Although few of us would like to admit it, we all know that it takes money to make the magic happen. Walt Disney knew this when he build his Disneyland in Anaheim – building and running an amusement park is no cheap business. Some of these stories are widely known, such as turning to ABC for finance – for those who do not know the story, Walt Disney was struggling to finance his park, so he turned to American television broadcaster ABC to help finance the park in exchange for a television program named Disneyland. – Pepsi also sponsored the park upon its opening in 1955, Coca-Cola (a current Disney partner) was also present in the park at this time.
Naturally Disneyland Paris is no exception, the partners program has seen various important steps in the history of the resort from drinks we buy to cameras we use and everything in between. There are many different schools of thought when it comes to marketing, the first being putting the logo directly into your face – You’re going to see it, and perhaps even remember it. – For a Disney park, the preferred way is to somehow merge the company into the plot of the attraction, restaurant or shop; in the most part this has been done spectacularly well in Disneyland Paris (See: Coca-Cola at Casey’s Corner).
Upon the park opening in 1992, various partners were offering , various partners were offering prizes linked to the opening of the new resort which was aided by the exclusive airtime they received during the inauguration telecast in 1992 on French Television channel TF1. Notable prizes included collections to win pins and t-shirts through Coca-Cola as well as an Esso scratchcard offering customers a chance to stay in the new resort.
An element of previous park sponsorship was that various attractions were sponsored by companies. For example, Autopia was once sponsored by Ford presumably on the basis that Ford provided the engines for the cars. Other attraction sponsors included the Disneyland Railroad presented by McDonalds, Captain EO presented by Kodak, Indiana Jones et le temple du Péril sponsored by Esso. Upon the resorts inauguration – as recently documented by the Disney and More blog – in 1992 an airship can be seen flying about the park featuring the Renault logo who were sponsors of the former Le Visionarium attraction. One of the biggest promotional areas in the entire resort was reserved to It’s a Small World which was sponsored by France Télécom before it became incorporated into Orange; the attraction featured an entire post-show area dedicated to communication in what is now the Princess Pavillion – The room featured telephones ‘calling’ different places. It was a loved feature, but the technology began to feel dated, the sponsor was no longer in existence, it was time for it to go. To some extent, this type of promotional activity can still be seen in the resort, for example Studio Tram Tour still displays the Orange logos whilst the tram is waiting to depart and the Main Street Vehicles signs still display the Hertz logo; however this type of sponsorship seems to be diminishing.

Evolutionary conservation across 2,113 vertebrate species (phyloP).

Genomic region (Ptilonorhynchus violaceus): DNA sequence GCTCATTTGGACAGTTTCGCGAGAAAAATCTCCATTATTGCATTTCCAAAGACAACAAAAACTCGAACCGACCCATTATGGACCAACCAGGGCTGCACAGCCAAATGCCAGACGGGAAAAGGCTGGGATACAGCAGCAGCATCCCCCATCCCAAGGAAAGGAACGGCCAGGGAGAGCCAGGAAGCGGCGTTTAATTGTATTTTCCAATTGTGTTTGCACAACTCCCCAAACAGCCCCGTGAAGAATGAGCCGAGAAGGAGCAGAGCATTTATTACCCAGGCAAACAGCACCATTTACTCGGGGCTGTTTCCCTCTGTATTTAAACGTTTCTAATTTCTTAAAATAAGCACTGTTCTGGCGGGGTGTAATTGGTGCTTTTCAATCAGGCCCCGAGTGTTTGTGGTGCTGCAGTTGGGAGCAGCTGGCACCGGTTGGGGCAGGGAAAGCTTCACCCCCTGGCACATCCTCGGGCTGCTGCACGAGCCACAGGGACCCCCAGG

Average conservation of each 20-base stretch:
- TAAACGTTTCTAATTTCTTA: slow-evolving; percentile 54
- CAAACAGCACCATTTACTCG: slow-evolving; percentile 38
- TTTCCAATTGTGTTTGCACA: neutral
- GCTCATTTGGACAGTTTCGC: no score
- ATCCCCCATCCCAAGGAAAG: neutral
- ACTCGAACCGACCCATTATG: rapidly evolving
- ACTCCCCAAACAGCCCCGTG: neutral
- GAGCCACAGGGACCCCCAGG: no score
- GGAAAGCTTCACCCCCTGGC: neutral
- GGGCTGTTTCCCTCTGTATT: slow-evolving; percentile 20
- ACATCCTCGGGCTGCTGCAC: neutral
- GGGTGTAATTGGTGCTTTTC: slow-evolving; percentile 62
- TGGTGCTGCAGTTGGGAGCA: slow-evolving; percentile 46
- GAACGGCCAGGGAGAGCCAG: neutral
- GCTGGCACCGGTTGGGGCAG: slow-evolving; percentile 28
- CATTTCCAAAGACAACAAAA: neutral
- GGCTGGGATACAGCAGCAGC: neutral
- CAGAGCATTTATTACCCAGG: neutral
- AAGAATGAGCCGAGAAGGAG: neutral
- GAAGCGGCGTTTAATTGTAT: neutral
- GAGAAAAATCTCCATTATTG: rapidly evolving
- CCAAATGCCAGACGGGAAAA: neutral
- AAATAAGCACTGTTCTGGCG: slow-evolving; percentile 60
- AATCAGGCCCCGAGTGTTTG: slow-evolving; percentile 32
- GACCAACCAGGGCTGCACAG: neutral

A more logical form of sponsorship can be found in a few shops and restaurants. For example, Coca-Cola ‘sponsor’ Casey’s Corner in a very classy and minimal way such as branded light shades. (See Dedicated to DLP for more). Perhaps the title of masterpiece of store branding belonged to Town Square Photography, this Kodak branded store stocked photography products for guests to use during their stay. Regrettably, the way we have used photography has changed so much in recent years that the store was rendered obsolete, the company went bankrupt and ended all sponsorship deals, including the agreement with Disney. The boutique celebrated the founder of the Kodak company Mr. George Eastman by naming the studio ‘The George Eastman Studio’, the Kodak company donated a large amount of photography related props to create what was perhaps one of the biggest photographic collections in the world. Kodak also worked with Disney Parks to create immersive shows such as Captain EO and Honey I Shrunk the Audience!
Turning now to today, and what do present day sponsors of Disneyland Paris do for the company? The answer is complex and incredibly varied.
Hertz, as previously mentioned maintains its sponsorship of Main Street Vehicles as well as providing the Disneyland Paris park stroller services. Unilever provides Disneyland Paris with a selection of products from their portfolio including Carte d’Or and Ben and Jerries ice cream, to best illustrate this partnership the brand associated themselves in 2007 with the Gibson Girl Ice Cream Parlor on Main Street USA as well as a few other properties in the resort. Opel provide Disneyland Paris with the vehicles using electrical solutions to help better the environment and the resorts carbon footprint. Osram are the official lighting partner to Disneyland Paris, this is no trivial job, with thousands of lights in the resort using old technologies; OSRAM will help to replace these lights with more environmentally friendly alternatives, lights can be adapted to the situation and use motion sensor technology to save electric waste. Osram certainly have helped reduce the resorts carbon emissions. Finally, Coca-Cola have also developed an environmentally friendly solution for the parks, this time in recycling with both traditional recycling bins as well as using recycled materials in areas of the resort.
The Disneyland Paris partner scheme has changed over the years of its existence, at present it seems as if these sponsors are becoming increasingly less visible; they are however maintaining the good work they do in their fields. Disneyland Paris benefits from these companies and their expertise.
So, next time you’re in Disneyland Paris, check the back of your park map and read the names of those companies who have helped make the resort what it is today.